For the 7-11 age group, we make sure our films are fun, funny and frenetic. The educational content is still woven in to a narrative, but that narrative is now a little less obvious and more closely related to the subject matter.
At KS2, children are no longer as instantly curious about everything they see, and can start to feel patronised quickly if they feel they’re being taught something boring – or that they already know. This means they need to see information presented in a new and interesting way, and must able to relate that information to their own lives in order to fully engage with it.
This audience love feeling clever, so background jokes, ‘fascinating facts’ or new bits of information that they can talk about afterwards are great ways of helping them remember. They should be left with both answers and further questions that will foster conversation with a teacher, parent or friend, rather than having everything spelt out for them.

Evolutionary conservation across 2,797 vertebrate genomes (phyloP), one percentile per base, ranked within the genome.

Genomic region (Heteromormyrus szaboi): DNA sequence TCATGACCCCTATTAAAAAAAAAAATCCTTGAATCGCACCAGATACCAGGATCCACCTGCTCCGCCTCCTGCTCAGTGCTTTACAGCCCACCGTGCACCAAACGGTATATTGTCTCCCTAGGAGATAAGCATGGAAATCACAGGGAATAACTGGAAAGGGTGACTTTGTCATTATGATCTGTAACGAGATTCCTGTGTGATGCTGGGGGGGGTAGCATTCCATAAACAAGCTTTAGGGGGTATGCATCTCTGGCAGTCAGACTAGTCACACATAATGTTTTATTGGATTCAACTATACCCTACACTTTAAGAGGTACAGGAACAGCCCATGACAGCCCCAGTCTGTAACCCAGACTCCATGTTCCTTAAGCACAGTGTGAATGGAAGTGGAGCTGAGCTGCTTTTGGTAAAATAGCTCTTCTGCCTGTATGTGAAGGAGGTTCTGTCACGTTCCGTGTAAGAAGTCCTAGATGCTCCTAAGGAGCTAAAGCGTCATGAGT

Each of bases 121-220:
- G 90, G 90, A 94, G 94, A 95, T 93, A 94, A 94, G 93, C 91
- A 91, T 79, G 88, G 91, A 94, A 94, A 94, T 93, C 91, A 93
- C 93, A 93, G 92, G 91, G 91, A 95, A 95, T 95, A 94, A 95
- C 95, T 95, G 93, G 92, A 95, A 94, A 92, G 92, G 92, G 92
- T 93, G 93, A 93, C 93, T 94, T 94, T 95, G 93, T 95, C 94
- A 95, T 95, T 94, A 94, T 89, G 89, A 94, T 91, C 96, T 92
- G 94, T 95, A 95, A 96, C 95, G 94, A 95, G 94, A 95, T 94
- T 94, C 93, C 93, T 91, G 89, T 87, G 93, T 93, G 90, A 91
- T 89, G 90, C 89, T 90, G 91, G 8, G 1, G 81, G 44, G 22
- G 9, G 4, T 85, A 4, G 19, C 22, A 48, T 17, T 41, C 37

They like slapstick and grossness and can appreciate verbal comedy like sarcasm and irony. They know enough about the reality of the world to enjoy wacky, surreal ideas and irreverent humour – and the occasional fart gag rarely goes amiss.
Key stage 3 (11-14 years)
For Oxford University Press, we created a series of 30 films for the KS3 audience (which are available on Kerboodle, the digital teaching and learning service). As this series was designed purely to educate rather than entertain/inspire, the content needed to be curriculum based and highly focused.
At this age, what kids need most is a way to contextualise science; to see how it affects them and the world around them. Ideally, this is done by presenting the information as the answer to a question, such as ‘what happens to candle wax when it burns away?’ or ‘why do I have eyes like my Mum, but ears like my Dad?’